by STEPHEN PLLOCK:
In January, everyone is skint and sweaty.
Chook journo Brendan Foster had just clambered up the fiscal cliff and grazed his crotch, so we decided to head for a cheap Japanese lunch.
Gohan occupies a prime spot on Freo’s cappuccino strip, opposite the Mexican Kitchen and beside the plaza arcade.
On Friday, during the school holidays, Freo bustles with families and schoolies who create a pleasant din.
The lunch menu is an old-school mix of teriyaki, tempura and katsu dishes, with a few curveballs (yak soba with cabbage, carbonara noodles).
The cafe is licensed and stocks a nice range of international bottled beers, including Asahi, Peroni and Stella Artois. All beers come in at $8 or under, which appeals to my Scottish provenance.
After taking off his crampons, Brendan chooses the chicken house curry ($12.90).
“Japanese curries are distinctly different from Indian and Thai, as they tend to be a lot sweeter, milder and thicker,” he sagely informs the universe.
“So if you are one of those folks that dread the burning ring of fire, this is the perfect dish. The downside of it being ‘milder’ is it lacks a bit of zing and flavour.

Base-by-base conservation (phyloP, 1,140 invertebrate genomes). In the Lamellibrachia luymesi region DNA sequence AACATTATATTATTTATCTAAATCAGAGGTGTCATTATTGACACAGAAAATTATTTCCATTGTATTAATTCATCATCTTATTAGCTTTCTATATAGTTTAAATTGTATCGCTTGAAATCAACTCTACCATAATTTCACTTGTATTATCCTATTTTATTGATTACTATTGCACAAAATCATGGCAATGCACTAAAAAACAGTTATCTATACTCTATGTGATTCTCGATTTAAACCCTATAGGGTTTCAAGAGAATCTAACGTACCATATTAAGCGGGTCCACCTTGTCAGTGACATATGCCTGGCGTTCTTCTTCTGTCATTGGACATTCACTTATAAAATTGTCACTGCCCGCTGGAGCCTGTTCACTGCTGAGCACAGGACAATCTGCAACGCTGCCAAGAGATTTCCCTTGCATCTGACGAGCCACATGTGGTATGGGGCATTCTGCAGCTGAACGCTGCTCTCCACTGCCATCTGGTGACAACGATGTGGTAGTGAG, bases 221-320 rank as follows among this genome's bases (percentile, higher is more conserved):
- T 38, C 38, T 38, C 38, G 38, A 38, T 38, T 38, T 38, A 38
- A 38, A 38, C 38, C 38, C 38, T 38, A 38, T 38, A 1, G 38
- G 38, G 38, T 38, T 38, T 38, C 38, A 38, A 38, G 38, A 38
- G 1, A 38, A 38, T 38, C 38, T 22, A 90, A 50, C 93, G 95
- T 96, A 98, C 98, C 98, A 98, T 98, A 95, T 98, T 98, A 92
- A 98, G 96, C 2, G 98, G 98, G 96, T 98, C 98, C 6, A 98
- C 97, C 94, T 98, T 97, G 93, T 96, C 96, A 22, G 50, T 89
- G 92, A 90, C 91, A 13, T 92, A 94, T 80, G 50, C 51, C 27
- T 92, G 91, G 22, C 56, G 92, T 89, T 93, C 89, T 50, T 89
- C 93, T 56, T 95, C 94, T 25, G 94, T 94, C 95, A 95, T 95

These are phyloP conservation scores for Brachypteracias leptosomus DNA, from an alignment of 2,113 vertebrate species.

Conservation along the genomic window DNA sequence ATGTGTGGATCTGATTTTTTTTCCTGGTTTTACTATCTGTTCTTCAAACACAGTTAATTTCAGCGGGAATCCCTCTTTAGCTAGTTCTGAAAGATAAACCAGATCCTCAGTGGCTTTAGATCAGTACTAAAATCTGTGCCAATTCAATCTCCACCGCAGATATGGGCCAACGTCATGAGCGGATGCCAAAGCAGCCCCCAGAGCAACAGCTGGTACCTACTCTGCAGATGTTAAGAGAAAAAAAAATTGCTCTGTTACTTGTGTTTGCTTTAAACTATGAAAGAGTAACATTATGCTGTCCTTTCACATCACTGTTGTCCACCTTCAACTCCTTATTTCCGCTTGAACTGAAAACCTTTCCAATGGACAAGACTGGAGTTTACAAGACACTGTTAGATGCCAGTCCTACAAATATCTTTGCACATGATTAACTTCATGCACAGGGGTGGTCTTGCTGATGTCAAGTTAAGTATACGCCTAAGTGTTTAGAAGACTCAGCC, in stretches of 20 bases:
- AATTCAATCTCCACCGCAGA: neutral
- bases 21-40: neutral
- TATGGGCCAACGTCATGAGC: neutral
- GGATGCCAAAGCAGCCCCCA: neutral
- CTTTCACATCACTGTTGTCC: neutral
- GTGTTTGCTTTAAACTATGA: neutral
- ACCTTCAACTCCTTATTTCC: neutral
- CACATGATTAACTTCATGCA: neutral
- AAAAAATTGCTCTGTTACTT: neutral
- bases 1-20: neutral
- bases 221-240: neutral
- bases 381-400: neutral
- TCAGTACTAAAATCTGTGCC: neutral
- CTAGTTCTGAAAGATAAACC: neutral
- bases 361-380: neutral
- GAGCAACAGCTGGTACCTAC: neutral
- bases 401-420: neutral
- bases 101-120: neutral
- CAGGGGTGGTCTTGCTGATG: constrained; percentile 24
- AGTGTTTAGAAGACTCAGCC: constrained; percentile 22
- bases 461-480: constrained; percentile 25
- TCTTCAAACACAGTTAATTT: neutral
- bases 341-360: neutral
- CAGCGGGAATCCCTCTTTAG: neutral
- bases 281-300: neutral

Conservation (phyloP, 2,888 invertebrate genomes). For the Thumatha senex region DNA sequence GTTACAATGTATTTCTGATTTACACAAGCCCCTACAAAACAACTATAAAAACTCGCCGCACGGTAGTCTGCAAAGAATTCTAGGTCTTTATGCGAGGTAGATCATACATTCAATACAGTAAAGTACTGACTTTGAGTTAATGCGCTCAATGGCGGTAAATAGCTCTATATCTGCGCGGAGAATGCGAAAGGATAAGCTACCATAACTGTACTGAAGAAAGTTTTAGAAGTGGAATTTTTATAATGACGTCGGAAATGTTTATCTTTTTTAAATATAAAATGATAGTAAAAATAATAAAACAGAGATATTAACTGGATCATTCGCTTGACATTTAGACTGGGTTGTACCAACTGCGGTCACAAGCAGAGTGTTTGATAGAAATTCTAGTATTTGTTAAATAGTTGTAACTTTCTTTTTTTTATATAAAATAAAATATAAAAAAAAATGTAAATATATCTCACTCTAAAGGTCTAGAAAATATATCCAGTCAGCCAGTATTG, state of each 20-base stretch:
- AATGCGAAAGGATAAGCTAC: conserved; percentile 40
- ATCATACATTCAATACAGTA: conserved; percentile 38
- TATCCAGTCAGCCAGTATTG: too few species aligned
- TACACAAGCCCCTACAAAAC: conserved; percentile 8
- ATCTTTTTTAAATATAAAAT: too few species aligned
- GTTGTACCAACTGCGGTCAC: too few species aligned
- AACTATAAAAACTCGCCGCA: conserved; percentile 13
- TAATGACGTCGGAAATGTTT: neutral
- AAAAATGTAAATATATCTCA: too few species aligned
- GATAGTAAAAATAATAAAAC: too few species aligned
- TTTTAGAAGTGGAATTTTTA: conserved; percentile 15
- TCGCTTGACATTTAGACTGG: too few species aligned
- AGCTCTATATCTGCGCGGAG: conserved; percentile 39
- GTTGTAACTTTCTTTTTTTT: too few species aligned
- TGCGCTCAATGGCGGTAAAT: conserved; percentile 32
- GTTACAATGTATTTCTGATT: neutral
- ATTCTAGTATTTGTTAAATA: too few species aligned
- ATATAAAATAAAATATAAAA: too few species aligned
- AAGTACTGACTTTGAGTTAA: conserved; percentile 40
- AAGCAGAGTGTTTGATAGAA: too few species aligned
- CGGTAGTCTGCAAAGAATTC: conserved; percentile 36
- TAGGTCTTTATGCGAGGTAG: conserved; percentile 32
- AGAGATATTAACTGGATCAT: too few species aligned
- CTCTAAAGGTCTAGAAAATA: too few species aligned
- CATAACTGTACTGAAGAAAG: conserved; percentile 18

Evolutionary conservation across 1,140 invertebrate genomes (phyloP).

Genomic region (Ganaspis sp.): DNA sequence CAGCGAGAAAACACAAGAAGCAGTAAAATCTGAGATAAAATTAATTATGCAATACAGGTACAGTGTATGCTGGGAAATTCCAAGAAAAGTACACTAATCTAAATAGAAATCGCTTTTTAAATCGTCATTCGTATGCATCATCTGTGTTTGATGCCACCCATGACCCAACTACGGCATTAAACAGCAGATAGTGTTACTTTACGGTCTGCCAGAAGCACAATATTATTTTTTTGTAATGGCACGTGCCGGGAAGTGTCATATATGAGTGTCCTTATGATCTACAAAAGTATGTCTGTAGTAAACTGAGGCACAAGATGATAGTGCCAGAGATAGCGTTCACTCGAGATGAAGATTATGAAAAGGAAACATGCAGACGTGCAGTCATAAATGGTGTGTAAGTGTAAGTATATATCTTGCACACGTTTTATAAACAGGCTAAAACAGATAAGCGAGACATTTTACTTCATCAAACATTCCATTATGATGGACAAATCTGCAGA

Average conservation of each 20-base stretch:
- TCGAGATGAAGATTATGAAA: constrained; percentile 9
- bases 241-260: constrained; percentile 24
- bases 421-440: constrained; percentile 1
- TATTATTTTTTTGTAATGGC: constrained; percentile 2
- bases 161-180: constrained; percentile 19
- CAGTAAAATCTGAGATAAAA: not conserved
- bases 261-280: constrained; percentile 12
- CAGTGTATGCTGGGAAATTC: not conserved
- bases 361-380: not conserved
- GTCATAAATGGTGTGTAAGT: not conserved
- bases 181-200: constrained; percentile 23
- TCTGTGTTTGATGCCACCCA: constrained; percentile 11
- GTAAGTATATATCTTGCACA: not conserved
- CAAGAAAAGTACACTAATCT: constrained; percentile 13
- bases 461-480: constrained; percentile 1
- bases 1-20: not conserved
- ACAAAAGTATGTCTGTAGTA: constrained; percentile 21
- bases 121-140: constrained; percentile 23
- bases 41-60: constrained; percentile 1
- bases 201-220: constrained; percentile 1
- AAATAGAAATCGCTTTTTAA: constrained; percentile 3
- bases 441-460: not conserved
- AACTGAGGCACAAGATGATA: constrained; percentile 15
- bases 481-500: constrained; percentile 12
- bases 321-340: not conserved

“But for the price, this is ideal comfort food for a Friday, especially after a history lesson in politics.”
Fellow Chook journo David Bell, who’s just joined the ranks of the mortgaged, thought the chicken katsu bento box ($12.90) a decently priced midway point for lunch in Freo.
“The strips of chicken are decently moist with a perfectly crispy carapace,” he intones. “Along with the usual suspects in a bento box like rice and salad, Gohan serves up a small assortment of fruit, and the fresh citrus flavours cut perfectly through the strong, heady katsu sauce.”
Glancing around, the restaurant was modest and functional: an antidote to the faux glitz and exorbitant prices that lurk elsewhere on the strip.
Definitely more Bauhaus than Feng Shui.
Chook ad man Simon Fasolo—a suave extra from Mad Men—went for the beef sukiyaki ($15.90), a popular Japanese stew.
“I was impressed with the presentation of my bento box as it actually had a lid and brought meaning back to the term bento ‘box’,” he sultrily growled.
“The beef was tender and I could detect red wine and pepper notes throughout packing real punch. The rice and salad were up to speed.”
Gohan is a solid bet for a quick Japanese lunch on the strip.
File under cheap and cheerful.
36 South Terrace